Horse News

Wild Horses Losers in BLM’s Big Bet on Wyoming Wind

By Mark Jaffe
The Denver Post

 Wyoming Wind Farm May Explain BLM’s Assault on Wild Horse Herds

Phil Anschutz — who has made money out of everything from a well explosion to a failing railroad — is looking to wager $9 billion on the fierce winds of Wyoming.

Wind Farm PlansAnschutz’s Power Company of Wyoming is seeking to build the nation’s largest wind farm and then ship the power to California over a 725-mile transmission line, the longest to be built in decades.

California is the West’s biggest renewable-energy market and a vital one for the project. The problem is that officials there say they don’t want Anschutz’s electricity.

Gov. Jerry Brown has voiced a strong preference for in-state renewable-energy projects, and California utility executives say they can meet renewable- energy requirements with projects close to home.

“A couple of years ago it looked to us that the future was going to be large wind projects beyond Nevada, but not now,” said Matt Burkhart, a San Diego Gas and Electric vice president.

Six renewable-energy projects are going up within driving distance of the utility’s headquarters, he said.

That has not deterred the 73-year-old Denver billionaire, who has made invention and shifting strategy his hallmarks.

Just a few years ago, Anschutz put his Wyoming property — the 320,000-acre Overland Trail Cattle Ranch near Rawlins — up for sale with an asking price of $45 million. The ranch was owned by Anschutz Exploration Co., an oil and gas driller.

“Then we saw an opportunity to develop a large infrastructure project to tap a new market,” said Bill Miller, who went from head of the drilling company to the wind company’s chief executive officer.

Massive project

That is “vintage Anschutz,” said Martin Fridson, who featured the businessman in his book, “How to Be a Billionaire.” “Again and again he has extricated himself from situations that appeared hopeless by heading off in a surprising new direction.”

Fridson pointed to the 1967 Wyoming gas-well fire that Anschutz lacked the cash to fight and which almost ruined him.

nschutz, whose fortune Forbes magazine now estimates at $7.6 billion, sold Universal Studios the rights to film the inferno for $100,000 and ended up making a profit.

“The usual outcome has been an extraordinary increase in his wealth,” Fridson said, “and I wouldn’t bet against him this time.”

The current Wyoming project, however, is no simple gas well. The Sierra Madre and Chokecherry Wind Project would put 1,000 wind turbines on 2,000 acres at a cost of up to $6 billion.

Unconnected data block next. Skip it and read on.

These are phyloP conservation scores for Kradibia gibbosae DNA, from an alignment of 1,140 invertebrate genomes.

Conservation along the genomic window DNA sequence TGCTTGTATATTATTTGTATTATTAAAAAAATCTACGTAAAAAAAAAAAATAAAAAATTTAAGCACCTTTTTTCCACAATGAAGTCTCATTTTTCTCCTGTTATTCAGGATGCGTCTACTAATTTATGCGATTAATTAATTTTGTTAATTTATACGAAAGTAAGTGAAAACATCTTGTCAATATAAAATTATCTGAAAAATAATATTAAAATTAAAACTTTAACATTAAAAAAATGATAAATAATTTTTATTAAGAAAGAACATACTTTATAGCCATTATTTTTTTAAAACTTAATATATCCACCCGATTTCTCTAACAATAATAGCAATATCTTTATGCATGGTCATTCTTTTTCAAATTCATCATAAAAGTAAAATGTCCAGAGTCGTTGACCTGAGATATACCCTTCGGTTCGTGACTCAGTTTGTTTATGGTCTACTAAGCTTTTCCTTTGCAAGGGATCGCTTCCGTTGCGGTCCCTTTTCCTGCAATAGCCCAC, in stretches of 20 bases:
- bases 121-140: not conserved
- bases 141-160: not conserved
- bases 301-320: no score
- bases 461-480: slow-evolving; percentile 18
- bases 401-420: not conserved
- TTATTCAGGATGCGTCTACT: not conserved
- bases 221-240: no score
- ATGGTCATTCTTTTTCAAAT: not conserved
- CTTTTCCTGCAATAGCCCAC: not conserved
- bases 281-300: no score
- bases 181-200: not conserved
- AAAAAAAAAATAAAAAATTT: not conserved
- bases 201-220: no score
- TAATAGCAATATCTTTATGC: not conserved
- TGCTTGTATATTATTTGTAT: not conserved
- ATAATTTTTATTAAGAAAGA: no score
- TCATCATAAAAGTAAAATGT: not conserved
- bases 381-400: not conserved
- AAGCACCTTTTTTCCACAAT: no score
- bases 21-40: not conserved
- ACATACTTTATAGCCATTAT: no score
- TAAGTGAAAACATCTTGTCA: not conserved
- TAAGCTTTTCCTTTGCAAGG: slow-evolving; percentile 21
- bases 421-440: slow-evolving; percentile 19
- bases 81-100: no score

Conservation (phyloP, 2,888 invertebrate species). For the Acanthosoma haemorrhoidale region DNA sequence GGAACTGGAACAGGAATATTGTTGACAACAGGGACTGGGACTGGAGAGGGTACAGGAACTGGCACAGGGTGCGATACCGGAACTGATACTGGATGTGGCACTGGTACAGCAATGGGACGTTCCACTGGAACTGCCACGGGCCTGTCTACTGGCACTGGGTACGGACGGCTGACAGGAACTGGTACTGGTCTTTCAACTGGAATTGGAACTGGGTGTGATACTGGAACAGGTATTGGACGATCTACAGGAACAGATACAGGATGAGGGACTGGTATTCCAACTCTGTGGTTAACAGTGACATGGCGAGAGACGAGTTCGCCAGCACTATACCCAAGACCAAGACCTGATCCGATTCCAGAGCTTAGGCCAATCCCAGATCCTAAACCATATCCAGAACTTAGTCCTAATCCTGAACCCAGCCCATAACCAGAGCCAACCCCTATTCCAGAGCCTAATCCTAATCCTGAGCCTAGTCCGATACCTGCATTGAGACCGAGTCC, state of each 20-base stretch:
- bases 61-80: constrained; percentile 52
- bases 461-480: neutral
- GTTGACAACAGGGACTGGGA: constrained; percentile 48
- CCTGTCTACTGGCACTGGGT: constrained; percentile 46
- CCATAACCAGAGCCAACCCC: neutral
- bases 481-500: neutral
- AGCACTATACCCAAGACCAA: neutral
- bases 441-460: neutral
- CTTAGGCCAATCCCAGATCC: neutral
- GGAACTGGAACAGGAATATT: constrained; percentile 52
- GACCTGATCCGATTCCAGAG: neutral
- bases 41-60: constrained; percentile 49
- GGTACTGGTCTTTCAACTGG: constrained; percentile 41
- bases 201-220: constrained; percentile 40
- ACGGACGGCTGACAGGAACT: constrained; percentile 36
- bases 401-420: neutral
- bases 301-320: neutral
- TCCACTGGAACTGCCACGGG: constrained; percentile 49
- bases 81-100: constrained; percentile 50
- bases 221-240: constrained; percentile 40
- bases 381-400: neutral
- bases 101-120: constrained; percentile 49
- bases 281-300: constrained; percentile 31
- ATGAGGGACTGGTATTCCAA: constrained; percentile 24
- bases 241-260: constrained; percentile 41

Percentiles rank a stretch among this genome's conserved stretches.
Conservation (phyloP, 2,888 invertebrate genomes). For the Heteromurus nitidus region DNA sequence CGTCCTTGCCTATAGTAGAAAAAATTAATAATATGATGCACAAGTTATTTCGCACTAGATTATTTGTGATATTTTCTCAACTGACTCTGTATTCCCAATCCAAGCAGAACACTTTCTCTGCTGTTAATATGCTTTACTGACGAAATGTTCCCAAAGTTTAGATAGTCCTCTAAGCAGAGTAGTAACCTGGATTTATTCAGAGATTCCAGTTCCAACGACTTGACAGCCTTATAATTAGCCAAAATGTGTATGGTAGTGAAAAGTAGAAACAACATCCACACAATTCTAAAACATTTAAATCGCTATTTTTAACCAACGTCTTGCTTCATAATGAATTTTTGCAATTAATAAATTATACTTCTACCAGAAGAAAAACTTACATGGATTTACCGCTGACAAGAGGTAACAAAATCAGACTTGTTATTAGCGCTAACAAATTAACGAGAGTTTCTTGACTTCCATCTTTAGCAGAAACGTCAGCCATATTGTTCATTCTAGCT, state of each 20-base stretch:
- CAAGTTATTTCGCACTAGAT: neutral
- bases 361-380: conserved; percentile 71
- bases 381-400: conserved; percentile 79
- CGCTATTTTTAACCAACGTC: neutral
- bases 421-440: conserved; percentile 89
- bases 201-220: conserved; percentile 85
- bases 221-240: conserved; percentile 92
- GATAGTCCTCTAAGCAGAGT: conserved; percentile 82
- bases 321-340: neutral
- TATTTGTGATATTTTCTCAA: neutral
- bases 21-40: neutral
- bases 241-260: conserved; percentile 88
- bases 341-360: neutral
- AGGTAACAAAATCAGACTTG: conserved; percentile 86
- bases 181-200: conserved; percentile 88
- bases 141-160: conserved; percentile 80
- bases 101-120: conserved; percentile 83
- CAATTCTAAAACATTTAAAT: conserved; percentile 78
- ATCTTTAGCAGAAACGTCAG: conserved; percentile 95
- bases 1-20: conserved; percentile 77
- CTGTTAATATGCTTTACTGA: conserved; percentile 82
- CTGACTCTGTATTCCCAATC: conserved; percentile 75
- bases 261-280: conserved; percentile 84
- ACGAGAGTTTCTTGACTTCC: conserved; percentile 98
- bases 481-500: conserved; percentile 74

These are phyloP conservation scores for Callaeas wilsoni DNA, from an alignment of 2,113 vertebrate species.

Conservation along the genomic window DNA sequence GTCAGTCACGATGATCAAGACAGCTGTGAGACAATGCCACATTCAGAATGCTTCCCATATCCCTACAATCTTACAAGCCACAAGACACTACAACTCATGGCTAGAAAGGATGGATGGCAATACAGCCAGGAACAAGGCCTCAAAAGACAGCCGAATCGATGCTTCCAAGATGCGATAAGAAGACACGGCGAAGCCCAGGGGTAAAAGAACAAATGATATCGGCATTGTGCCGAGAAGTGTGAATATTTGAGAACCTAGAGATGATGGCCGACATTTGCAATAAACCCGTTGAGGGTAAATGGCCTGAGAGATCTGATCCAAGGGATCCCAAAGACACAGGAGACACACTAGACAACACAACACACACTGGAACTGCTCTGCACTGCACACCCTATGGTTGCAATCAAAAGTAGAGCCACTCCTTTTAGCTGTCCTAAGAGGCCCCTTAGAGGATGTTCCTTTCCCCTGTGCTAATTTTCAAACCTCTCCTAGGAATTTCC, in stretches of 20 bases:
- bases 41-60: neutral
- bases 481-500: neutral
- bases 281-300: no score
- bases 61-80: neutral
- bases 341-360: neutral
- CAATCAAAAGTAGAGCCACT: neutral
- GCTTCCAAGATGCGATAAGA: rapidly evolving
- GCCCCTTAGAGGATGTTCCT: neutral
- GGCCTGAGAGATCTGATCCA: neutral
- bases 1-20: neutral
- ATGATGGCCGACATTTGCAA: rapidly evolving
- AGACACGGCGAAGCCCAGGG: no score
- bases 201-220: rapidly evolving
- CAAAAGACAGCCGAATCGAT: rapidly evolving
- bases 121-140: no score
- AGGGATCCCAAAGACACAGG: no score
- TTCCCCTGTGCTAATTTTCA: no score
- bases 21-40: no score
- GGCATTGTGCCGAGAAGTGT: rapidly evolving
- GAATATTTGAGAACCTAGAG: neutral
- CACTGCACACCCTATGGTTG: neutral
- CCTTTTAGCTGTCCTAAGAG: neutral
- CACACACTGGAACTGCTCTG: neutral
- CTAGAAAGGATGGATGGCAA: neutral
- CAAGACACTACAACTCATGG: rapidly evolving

The TransWest power line, a $3 billion project, would carry the wind farm’s 3,000 megawatts of power across four states to a point south of Las Vegas, where it could connect with the California power grid.

Anschutz is no stranger in California. The Anschutz Entertainment Group, now up for sale, has been a major real estate developer in Los Angeles and owner of sports teams.

Even with the sale of the entertainment company, Anschutz continues to pursue plans for a new stadium and NFL team in Los Angeles.

To win over unions, which are strong in California, the wind company entered into partner agreements for jobs with the International Brotherhood of Electrical Workers and the International Union of Operating Engineers.

Wyoming officials are making the rounds in California with a slide presentation showing that Wyoming wind is a good deal for the state.

They’ve met with the governor’s office, the California Public Utilities Commission and the California Energy Commission.

“All the states are bent on developing their own renewable power, and you can’t blame them for that,” said Loyd Drain, executive director of the Wyoming Infrastructure Authority. “But the good Lord did not make the wind blow the same everywhere.”

Many large-scale interstate renewable-energy projects proposed in the last few years probably will not be built, said Doug Larson, executive director of the Western Interstate Energy Board, a policy forum for Western states and Canadian provinces.

The California Energy Commission projects that for the next 10 years out-of-state renewable energy will come from close-by Arizona, Nevada and the Northwest.

Larson, however, doesn’t count out the Anschutz project. “If there is one that has potential legs, it is this one,” he said. “They have the deep pockets. They have a good wind resource. They just need customers.”

Federal support

The wind project received initial federal Bureau of Land Management approval in October. About half the turbines will be on public land.

Studies on specific turbine sites should be completed by the end of 2013 and, pending permits, initial work on roads and infrastructure would begin in 2014, Miller said.

The TransWest power-line project also has gained initial federal support, becoming one of seven in the nation selected for fast-track federal permitting.

While the 600-kilovolt line will run primarily over public land, there are spots where it crosses state and private property. “We are trying to secure easements and stay in existing pipeline and transmission corridors,” Miller said.

To stem power loss, the line is direct current and has no connections in the four states.

At a hearing last year, Utah residents expressed frustration that the project provides no benefit to the state. In Wyoming, the project has garnered criticism from environmental groups.